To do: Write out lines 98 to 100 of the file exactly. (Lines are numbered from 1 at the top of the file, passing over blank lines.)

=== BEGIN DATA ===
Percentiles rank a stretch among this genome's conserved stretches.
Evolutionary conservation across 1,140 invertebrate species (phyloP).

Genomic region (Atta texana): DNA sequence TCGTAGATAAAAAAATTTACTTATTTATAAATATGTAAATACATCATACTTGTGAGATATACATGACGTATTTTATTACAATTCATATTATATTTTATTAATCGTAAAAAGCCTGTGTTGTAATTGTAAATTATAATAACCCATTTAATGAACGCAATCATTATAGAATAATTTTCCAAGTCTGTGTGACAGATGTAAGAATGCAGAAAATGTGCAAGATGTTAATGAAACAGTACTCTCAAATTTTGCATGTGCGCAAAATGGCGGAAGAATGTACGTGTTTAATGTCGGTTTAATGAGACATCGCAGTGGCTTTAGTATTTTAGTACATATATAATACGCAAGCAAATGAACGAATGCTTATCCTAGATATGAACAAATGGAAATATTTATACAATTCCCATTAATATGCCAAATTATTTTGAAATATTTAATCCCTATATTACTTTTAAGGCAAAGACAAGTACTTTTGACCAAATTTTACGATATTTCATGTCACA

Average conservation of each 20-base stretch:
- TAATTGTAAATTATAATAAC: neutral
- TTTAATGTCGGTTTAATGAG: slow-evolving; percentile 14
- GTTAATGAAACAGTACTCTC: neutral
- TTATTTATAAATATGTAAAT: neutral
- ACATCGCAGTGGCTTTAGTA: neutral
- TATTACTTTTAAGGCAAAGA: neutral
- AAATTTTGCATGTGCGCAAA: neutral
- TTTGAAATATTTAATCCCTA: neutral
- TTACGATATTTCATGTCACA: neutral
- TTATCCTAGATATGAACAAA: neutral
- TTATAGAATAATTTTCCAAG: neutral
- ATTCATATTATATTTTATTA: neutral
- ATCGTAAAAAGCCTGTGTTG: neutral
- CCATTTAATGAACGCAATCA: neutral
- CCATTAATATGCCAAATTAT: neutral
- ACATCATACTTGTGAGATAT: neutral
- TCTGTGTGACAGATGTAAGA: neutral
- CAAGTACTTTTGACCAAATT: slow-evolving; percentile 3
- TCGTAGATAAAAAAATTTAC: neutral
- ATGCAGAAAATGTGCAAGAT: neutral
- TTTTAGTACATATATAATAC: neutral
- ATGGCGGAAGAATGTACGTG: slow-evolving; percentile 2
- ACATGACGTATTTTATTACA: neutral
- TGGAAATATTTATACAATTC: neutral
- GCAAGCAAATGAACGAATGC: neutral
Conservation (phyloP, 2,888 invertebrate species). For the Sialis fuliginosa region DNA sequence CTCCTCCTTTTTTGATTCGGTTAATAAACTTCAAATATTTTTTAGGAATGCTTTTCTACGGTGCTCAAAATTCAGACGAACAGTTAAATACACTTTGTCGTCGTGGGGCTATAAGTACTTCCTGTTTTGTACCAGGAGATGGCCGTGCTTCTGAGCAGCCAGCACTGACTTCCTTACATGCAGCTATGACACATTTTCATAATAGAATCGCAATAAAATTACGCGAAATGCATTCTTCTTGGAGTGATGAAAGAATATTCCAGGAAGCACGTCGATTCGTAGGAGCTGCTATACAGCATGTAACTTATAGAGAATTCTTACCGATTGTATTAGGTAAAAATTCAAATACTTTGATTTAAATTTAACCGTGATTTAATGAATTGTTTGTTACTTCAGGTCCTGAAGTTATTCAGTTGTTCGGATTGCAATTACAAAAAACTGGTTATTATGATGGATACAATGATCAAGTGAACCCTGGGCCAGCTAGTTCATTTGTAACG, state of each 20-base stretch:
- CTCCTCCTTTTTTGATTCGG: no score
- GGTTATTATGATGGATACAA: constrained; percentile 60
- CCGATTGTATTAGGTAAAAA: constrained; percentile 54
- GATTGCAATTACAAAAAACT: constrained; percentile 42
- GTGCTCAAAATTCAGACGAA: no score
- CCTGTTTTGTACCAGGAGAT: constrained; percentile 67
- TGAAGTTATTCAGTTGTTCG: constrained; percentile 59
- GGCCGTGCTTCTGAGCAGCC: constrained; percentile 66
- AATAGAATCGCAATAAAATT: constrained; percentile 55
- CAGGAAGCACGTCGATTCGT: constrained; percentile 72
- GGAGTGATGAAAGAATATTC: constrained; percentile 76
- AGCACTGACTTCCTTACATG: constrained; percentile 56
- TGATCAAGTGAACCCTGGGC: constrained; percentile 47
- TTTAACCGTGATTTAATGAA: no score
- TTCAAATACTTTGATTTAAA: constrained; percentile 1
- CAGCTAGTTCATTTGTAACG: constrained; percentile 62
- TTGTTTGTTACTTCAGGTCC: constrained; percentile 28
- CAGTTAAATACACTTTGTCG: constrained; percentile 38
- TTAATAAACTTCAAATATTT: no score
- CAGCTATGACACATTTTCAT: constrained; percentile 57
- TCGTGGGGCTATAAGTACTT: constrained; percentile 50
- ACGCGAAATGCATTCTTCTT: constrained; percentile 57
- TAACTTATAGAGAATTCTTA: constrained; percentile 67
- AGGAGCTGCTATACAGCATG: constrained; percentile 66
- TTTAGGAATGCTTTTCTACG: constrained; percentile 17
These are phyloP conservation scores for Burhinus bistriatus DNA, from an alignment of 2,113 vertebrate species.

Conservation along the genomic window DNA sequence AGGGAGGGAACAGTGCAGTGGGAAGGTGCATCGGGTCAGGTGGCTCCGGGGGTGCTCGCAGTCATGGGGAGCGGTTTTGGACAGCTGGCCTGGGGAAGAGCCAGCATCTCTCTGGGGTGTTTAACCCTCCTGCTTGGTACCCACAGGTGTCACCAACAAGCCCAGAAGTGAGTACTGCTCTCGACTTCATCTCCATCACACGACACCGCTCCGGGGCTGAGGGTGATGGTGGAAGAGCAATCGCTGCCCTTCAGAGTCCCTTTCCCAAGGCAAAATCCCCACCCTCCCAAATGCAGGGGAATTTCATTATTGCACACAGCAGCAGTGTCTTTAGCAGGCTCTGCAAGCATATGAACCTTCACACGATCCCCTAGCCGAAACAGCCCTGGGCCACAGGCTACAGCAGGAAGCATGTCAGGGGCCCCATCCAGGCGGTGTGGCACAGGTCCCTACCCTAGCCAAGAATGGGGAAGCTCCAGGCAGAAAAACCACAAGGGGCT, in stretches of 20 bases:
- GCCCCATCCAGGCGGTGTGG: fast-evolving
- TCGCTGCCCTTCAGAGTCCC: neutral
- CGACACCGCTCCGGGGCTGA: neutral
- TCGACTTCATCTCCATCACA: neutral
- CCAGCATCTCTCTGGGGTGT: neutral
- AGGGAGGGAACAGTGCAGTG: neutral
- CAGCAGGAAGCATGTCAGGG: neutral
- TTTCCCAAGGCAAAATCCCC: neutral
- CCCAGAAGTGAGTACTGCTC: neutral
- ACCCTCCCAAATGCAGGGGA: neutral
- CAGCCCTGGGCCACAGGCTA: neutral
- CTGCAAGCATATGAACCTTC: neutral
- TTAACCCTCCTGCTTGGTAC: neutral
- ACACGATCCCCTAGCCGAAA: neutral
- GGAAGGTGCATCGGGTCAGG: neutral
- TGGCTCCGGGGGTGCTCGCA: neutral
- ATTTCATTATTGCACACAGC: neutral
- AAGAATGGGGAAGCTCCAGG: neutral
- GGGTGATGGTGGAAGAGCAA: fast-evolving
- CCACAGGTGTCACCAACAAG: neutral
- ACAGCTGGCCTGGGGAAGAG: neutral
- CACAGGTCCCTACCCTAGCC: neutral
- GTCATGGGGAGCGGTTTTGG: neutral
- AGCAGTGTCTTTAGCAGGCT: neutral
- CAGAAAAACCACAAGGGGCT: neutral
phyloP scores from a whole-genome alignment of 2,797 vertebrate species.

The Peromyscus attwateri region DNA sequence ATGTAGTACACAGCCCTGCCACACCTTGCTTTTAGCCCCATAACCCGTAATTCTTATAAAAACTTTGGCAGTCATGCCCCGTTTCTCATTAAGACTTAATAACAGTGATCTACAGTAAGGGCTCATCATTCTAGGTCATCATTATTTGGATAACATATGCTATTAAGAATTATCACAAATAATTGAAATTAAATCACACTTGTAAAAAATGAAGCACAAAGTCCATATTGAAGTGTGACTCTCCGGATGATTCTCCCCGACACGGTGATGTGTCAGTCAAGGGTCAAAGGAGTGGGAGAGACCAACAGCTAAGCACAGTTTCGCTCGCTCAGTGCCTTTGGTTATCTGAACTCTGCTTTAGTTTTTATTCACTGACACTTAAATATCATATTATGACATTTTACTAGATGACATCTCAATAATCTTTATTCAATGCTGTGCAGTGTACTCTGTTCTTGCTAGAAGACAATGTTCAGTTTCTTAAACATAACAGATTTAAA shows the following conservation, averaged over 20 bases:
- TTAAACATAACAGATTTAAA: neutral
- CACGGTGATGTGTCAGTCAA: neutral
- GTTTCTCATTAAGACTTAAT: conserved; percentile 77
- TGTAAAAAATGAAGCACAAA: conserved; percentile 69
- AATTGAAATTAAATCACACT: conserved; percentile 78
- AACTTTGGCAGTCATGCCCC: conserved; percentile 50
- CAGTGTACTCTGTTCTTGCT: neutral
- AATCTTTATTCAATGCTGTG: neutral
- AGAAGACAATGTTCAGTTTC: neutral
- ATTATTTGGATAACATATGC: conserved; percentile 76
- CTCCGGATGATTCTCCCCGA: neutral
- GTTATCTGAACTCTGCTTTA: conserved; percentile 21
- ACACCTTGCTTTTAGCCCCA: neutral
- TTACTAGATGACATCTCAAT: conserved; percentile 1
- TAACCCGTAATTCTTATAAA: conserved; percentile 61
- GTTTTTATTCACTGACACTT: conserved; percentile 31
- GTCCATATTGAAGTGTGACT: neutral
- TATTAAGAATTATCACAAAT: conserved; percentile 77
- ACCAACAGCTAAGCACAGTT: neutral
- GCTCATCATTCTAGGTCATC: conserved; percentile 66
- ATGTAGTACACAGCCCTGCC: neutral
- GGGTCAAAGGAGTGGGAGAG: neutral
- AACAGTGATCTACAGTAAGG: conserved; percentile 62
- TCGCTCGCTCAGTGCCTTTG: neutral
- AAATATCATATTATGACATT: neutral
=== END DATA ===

- TTACTAGATGACATCTCAAT: conserved; percentile 1
- TAACCCGTAATTCTTATAAA: conserved; percentile 61
- GTTTTTATTCACTGACACTT: conserved; percentile 31